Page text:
Government renegotiates Saudi arms deal to lift export permit ban amid COVID-19 pandemic
OTTAWA -- The government has renegotiated its arms deal with Saudi Arabia amid the COVID-19 pandemic and will now allow for new export permits to be issued for controlled goods, including military equipment, to be shipped to the region.
The goods will have to pass a case-by-case permit application review conducted by officials from Global Affairs Canada. Light-armoured vehicles (LAVs), for which the Canadian government had signed a $14-billion contract in 2014 to ultimately sell to Saudi Arabia, are among the controlled goods which will now be open for export permit approval.
As part of the renegotiated deal, the government was also freed up to provide details on the LAV contract it had brokered with Saudi Arabia. Had Canada cancelled the contract, as human rights groups and some NDP politicians were calling on the government to do, Canada could have been on the hook for the entire $14 billion.
"Following the conclusion of the review of export permits to Saudi Arabia conducted by officials from Global Affairs Canada—including those related to this contract—we have now begun reviewing permit applications on a case-by-case basis," read the statement from Global Affairs Canada, released Thursday afternoon.
The news was released on the same day the government unveiled its federal modelling data on the potential impact of the COVID-19 pandemic on the Canadian population.
Foreign Affairs Minister Francois-Philippe Champagne held a press conference Thursday afternoon in which he said today's announcement had "nothing to do" with COVID-19, and is instead the result of Saudi Arabia’s recent signing of an amendment to the existing deal.
"The timing of today is really the fact that these amendments was signed by the Saudi counterparts on the 31st of March, 2020," Champagne said.
The government said they would ensure their exports adhere to best practices for arms exports in accordance with the United Nations Arms Trade Treaty (ATT), of which Canada is a state party.
Still, critics have been vocal against Canada providing military equipment to the region throughout the lifespan of the deal, which was first signed about six years ago. They point to human rights concerns in the region, noting that Canada could be providing Saudi Arabia with the very military equipment the Kingdom uses to crack down against its own citizens.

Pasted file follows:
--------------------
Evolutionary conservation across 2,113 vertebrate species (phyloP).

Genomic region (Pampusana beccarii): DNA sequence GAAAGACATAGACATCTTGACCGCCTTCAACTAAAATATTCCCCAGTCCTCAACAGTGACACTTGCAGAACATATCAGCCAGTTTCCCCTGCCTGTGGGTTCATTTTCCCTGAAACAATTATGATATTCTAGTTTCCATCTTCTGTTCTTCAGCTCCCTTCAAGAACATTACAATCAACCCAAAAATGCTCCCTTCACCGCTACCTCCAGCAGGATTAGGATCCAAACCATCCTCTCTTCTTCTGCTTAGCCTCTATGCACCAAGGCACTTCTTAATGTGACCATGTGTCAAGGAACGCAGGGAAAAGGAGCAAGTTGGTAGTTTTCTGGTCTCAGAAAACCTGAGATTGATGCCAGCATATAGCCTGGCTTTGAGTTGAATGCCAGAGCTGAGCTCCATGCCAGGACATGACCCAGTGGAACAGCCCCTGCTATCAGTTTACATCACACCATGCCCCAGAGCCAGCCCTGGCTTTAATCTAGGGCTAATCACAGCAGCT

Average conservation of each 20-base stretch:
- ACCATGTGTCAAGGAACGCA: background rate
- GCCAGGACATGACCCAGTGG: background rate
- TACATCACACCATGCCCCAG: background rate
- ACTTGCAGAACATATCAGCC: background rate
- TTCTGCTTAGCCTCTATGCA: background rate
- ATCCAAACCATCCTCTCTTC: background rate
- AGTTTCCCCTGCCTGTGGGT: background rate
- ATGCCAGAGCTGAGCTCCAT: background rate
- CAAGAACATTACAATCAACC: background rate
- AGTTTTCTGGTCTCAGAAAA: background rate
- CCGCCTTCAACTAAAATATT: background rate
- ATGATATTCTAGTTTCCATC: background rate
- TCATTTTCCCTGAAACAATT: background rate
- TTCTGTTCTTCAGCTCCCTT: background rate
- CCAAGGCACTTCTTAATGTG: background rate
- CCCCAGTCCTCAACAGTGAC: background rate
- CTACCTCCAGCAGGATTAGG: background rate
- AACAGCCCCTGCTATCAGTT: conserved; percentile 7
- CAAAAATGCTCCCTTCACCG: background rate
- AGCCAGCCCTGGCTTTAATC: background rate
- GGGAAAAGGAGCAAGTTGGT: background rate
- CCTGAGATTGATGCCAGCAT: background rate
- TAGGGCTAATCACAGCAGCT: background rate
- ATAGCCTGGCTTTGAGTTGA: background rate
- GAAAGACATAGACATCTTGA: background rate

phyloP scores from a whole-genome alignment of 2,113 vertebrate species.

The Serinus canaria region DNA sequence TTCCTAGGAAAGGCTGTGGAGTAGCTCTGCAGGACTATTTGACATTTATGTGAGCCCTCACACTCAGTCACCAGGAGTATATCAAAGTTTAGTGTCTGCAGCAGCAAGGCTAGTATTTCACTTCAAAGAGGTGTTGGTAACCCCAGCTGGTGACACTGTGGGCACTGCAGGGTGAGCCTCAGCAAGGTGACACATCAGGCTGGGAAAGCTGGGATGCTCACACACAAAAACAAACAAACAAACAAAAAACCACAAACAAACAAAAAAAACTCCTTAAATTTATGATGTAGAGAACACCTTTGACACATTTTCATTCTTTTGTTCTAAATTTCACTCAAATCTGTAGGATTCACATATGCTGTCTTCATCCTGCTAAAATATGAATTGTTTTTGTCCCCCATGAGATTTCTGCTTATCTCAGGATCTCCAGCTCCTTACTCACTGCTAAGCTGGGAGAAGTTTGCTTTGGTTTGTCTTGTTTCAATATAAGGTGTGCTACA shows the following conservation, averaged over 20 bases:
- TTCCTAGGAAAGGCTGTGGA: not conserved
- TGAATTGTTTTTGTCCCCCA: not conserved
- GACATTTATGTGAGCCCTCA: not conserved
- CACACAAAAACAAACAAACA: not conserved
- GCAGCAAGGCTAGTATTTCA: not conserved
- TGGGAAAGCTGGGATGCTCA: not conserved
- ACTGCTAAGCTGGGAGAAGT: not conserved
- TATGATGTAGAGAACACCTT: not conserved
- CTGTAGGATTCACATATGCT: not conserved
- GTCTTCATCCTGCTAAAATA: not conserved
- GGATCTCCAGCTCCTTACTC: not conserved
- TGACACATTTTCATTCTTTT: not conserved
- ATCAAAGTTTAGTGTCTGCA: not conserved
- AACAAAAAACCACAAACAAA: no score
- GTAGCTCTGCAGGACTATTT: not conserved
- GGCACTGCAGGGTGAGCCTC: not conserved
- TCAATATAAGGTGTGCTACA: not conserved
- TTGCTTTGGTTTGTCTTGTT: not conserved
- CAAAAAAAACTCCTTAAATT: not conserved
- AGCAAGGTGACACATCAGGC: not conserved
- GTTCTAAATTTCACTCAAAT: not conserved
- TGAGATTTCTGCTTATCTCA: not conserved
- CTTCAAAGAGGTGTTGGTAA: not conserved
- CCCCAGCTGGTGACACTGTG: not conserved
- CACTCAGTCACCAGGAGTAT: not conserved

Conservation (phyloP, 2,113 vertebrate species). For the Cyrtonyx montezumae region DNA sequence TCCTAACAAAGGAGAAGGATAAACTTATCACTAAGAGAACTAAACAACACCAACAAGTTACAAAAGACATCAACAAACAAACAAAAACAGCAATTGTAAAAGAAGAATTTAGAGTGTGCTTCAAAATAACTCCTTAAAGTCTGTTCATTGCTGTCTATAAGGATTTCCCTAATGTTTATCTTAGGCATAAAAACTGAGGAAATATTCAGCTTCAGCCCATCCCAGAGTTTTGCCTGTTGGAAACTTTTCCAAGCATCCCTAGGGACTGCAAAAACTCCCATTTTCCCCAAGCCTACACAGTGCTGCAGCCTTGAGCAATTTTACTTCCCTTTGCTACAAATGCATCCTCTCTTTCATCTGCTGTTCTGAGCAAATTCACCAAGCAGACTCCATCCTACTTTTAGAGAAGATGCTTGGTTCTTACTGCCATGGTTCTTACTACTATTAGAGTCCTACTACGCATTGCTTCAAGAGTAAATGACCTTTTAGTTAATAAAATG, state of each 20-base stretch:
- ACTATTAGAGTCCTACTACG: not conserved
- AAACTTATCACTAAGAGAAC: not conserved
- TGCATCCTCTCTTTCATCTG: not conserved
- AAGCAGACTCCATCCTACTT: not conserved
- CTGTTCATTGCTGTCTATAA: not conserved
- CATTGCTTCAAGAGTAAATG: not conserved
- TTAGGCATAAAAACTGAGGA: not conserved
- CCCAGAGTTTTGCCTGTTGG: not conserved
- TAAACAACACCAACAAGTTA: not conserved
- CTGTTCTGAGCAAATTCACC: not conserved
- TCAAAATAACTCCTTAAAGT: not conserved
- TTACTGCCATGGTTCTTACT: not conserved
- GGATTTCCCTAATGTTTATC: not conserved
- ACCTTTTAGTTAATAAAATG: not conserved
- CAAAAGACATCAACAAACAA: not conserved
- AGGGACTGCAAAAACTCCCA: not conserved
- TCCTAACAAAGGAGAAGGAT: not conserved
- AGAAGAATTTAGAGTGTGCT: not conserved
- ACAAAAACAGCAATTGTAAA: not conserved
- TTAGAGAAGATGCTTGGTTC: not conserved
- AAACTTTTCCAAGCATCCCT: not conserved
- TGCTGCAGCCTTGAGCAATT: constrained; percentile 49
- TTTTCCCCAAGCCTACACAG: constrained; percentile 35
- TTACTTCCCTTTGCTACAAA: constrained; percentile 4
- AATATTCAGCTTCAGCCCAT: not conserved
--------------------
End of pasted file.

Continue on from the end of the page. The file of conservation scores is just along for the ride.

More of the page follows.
However, in the statement released on Thursday, Global Affairs Canada insisted they would not export goods that could be used to violate human rights.
"Under our law, Canadian goods cannot be exported where there is a substantial risk that they would be used to commit or to facilitate serious violations of international humanitarian law, international human rights law or serious acts of gender-based violence," the release reads.
It's a message Champagne reiterated during the press conference Thursday.
"We are troubled by the human rights situation in Saudi, particularly with women’s rights," he said.
He said the export permit reviews will be "robust" to ensure exports aren't used in negative ways. The government is also pushing to establish an international inspection regime for ensuring compliance with ATT.
When asked about the decision on CTV's Power Play Thursday, outgoing Conservative Leader Andrew Scheer said that if Canada really wants to teach Saudi Arabia a lesson, it should stop importing their oil.
"My position with this has always been if we want to teach Saudi Arabia a lesson, it's not about stopping taking their money for things we make here, it's to stop buying things from them and sending our dollars to Saudi Arabia," Scheer said.
"Those are Canadian consumer dollars going to Saudi Arabia, supporting that regime. That doesn't make any sense to me when we have people out of work."
NDP foreign affairs critic Jack Harris also weighed in, noting that the reasons the government initially put a moratorium on the export permits — heightened concerns over the kingdom's human rights record in the wake of the murder of Jamal Khashoggi — still stand.
"Saudi Arabia remains an authoritarian regime with one of the world’s worst human rights records," Harris told CTVNews.ca in an emailed statement.
"The Canadian Armed Forces have our own LAV needs and these vehicles and the people who build them should be supported with sales to other jurisdictions that respect human rights."
Prime Minister Justin Trudeau had told CTV News in December, 2018 that he was looking for a way out of the deal.
"We are engaged with the export permits to try and see if there is a way of no longer exporting these vehicles to Saudi Arabia," Trudeau said.
However, with Thursday's release, the government has been freed up to issue export permits for controlled goods like the LAVs — and they say there are stiff financial penalties linked with the contract.
"This would have put the jobs of thousands of Canadians at risk, not only in Southwestern Ontario but also across the entire defence industry supply chain, which includes hundreds of small and medium enterprises," the release read.
"We need to ensure that we are always ready to strengthen available tools to conduct proper due diligence on all exports."